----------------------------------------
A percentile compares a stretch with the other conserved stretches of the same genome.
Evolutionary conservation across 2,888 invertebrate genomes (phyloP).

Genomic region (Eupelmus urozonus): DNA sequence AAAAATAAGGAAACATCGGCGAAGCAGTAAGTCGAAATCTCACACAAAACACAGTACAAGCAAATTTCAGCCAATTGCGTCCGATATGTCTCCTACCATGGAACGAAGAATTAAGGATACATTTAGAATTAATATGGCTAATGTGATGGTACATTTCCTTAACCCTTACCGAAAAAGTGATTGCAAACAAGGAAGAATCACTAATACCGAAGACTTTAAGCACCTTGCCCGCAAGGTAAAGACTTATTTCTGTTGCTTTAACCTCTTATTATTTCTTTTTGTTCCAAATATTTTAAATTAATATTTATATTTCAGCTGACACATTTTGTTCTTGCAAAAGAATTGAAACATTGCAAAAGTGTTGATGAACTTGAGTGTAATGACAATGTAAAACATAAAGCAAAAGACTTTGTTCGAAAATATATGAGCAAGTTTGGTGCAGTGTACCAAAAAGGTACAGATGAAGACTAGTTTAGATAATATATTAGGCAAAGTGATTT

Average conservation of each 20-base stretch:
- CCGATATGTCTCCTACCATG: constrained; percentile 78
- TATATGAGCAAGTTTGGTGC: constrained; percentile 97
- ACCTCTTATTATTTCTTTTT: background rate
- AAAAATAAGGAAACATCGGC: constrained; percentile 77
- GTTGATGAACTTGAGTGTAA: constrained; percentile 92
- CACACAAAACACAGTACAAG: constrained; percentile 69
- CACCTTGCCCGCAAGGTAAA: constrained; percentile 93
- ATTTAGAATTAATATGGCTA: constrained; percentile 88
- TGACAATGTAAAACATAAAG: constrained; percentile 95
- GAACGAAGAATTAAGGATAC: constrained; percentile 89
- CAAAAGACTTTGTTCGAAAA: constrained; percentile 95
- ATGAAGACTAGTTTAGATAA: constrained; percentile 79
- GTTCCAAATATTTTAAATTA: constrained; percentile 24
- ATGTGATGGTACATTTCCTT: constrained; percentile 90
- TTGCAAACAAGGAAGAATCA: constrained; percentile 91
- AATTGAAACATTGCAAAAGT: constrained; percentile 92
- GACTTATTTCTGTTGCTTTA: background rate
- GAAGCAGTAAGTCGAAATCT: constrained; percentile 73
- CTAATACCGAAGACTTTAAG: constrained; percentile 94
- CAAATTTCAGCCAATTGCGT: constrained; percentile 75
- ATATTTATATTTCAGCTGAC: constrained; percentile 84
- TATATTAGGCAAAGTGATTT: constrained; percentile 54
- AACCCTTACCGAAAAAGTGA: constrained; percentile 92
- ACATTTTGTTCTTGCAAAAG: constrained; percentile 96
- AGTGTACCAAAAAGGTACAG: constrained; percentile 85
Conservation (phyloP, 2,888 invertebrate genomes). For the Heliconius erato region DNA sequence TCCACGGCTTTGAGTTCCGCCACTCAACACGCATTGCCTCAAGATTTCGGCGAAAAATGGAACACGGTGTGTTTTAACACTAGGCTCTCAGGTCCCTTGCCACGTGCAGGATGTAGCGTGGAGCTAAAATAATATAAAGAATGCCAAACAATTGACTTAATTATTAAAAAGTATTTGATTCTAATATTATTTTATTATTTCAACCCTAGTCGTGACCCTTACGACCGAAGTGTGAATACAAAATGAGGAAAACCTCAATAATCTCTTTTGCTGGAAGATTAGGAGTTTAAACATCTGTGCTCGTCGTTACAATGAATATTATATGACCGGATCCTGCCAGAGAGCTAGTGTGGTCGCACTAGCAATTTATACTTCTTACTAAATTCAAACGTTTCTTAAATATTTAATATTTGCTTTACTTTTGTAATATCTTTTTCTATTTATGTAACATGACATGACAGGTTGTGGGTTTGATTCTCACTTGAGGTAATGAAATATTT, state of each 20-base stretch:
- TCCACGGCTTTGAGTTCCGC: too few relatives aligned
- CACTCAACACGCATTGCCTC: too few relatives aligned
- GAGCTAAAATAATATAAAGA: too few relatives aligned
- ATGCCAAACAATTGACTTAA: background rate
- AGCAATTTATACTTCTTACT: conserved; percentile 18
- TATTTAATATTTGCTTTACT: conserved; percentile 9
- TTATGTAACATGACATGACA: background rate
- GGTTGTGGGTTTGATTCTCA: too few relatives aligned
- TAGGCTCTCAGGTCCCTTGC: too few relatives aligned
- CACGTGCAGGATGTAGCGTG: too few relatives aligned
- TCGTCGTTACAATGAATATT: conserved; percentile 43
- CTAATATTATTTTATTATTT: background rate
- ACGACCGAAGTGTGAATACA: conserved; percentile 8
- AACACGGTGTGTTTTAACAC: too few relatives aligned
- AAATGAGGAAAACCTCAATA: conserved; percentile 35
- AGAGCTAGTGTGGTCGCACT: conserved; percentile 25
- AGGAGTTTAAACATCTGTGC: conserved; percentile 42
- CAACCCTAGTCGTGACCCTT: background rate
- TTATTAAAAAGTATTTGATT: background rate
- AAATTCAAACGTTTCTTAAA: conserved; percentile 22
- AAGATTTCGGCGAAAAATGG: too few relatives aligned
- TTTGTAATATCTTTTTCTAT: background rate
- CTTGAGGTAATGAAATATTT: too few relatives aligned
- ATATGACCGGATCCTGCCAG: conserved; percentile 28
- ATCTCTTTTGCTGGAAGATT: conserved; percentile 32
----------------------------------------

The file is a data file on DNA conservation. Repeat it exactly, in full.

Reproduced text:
A percentile compares a stretch with the other conserved stretches of the same genome.
Evolutionary conservation across 2,888 invertebrate genomes (phyloP).

Genomic region (Eupelmus urozonus): DNA sequence AAAAATAAGGAAACATCGGCGAAGCAGTAAGTCGAAATCTCACACAAAACACAGTACAAGCAAATTTCAGCCAATTGCGTCCGATATGTCTCCTACCATGGAACGAAGAATTAAGGATACATTTAGAATTAATATGGCTAATGTGATGGTACATTTCCTTAACCCTTACCGAAAAAGTGATTGCAAACAAGGAAGAATCACTAATACCGAAGACTTTAAGCACCTTGCCCGCAAGGTAAAGACTTATTTCTGTTGCTTTAACCTCTTATTATTTCTTTTTGTTCCAAATATTTTAAATTAATATTTATATTTCAGCTGACACATTTTGTTCTTGCAAAAGAATTGAAACATTGCAAAAGTGTTGATGAACTTGAGTGTAATGACAATGTAAAACATAAAGCAAAAGACTTTGTTCGAAAATATATGAGCAAGTTTGGTGCAGTGTACCAAAAAGGTACAGATGAAGACTAGTTTAGATAATATATTAGGCAAAGTGATTT

Average conservation of each 20-base stretch:
- CCGATATGTCTCCTACCATG: constrained; percentile 78
- TATATGAGCAAGTTTGGTGC: constrained; percentile 97
- ACCTCTTATTATTTCTTTTT: background rate
- AAAAATAAGGAAACATCGGC: constrained; percentile 77
- GTTGATGAACTTGAGTGTAA: constrained; percentile 92
- CACACAAAACACAGTACAAG: constrained; percentile 69
- CACCTTGCCCGCAAGGTAAA: constrained; percentile 93
- ATTTAGAATTAATATGGCTA: constrained; percentile 88
- TGACAATGTAAAACATAAAG: constrained; percentile 95
- GAACGAAGAATTAAGGATAC: constrained; percentile 89
- CAAAAGACTTTGTTCGAAAA: constrained; percentile 95
- ATGAAGACTAGTTTAGATAA: constrained; percentile 79
- GTTCCAAATATTTTAAATTA: constrained; percentile 24
- ATGTGATGGTACATTTCCTT: constrained; percentile 90
- TTGCAAACAAGGAAGAATCA: constrained; percentile 91
- AATTGAAACATTGCAAAAGT: constrained; percentile 92
- GACTTATTTCTGTTGCTTTA: background rate
- GAAGCAGTAAGTCGAAATCT: constrained; percentile 73
- CTAATACCGAAGACTTTAAG: constrained; percentile 94
- CAAATTTCAGCCAATTGCGT: constrained; percentile 75
- ATATTTATATTTCAGCTGAC: constrained; percentile 84
- TATATTAGGCAAAGTGATTT: constrained; percentile 54
- AACCCTTACCGAAAAAGTGA: constrained; percentile 92
- ACATTTTGTTCTTGCAAAAG: constrained; percentile 96
- AGTGTACCAAAAAGGTACAG: constrained; percentile 85
Conservation (phyloP, 2,888 invertebrate genomes). For the Heliconius erato region DNA sequence TCCACGGCTTTGAGTTCCGCCACTCAACACGCATTGCCTCAAGATTTCGGCGAAAAATGGAACACGGTGTGTTTTAACACTAGGCTCTCAGGTCCCTTGCCACGTGCAGGATGTAGCGTGGAGCTAAAATAATATAAAGAATGCCAAACAATTGACTTAATTATTAAAAAGTATTTGATTCTAATATTATTTTATTATTTCAACCCTAGTCGTGACCCTTACGACCGAAGTGTGAATACAAAATGAGGAAAACCTCAATAATCTCTTTTGCTGGAAGATTAGGAGTTTAAACATCTGTGCTCGTCGTTACAATGAATATTATATGACCGGATCCTGCCAGAGAGCTAGTGTGGTCGCACTAGCAATTTATACTTCTTACTAAATTCAAACGTTTCTTAAATATTTAATATTTGCTTTACTTTTGTAATATCTTTTTCTATTTATGTAACATGACATGACAGGTTGTGGGTTTGATTCTCACTTGAGGTAATGAAATATTT, state of each 20-base stretch:
- TCCACGGCTTTGAGTTCCGC: too few relatives aligned
- CACTCAACACGCATTGCCTC: too few relatives aligned
- GAGCTAAAATAATATAAAGA: too few relatives aligned
- ATGCCAAACAATTGACTTAA: background rate
- AGCAATTTATACTTCTTACT: conserved; percentile 18
- TATTTAATATTTGCTTTACT: conserved; percentile 9
- TTATGTAACATGACATGACA: background rate
- GGTTGTGGGTTTGATTCTCA: too few relatives aligned
- TAGGCTCTCAGGTCCCTTGC: too few relatives aligned
- CACGTGCAGGATGTAGCGTG: too few relatives aligned
- TCGTCGTTACAATGAATATT: conserved; percentile 43
- CTAATATTATTTTATTATTT: background rate
- ACGACCGAAGTGTGAATACA: conserved; percentile 8
- AACACGGTGTGTTTTAACAC: too few relatives aligned
- AAATGAGGAAAACCTCAATA: conserved; percentile 35
- AGAGCTAGTGTGGTCGCACT: conserved; percentile 25
- AGGAGTTTAAACATCTGTGC: conserved; percentile 42
- CAACCCTAGTCGTGACCCTT: background rate
- TTATTAAAAAGTATTTGATT: background rate
- AAATTCAAACGTTTCTTAAA: conserved; percentile 22
- AAGATTTCGGCGAAAAATGG: too few relatives aligned
- TTTGTAATATCTTTTTCTAT: background rate
- CTTGAGGTAATGAAATATTT: too few relatives aligned
- ATATGACCGGATCCTGCCAG: conserved; percentile 28
- ATCTCTTTTGCTGGAAGATT: conserved; percentile 32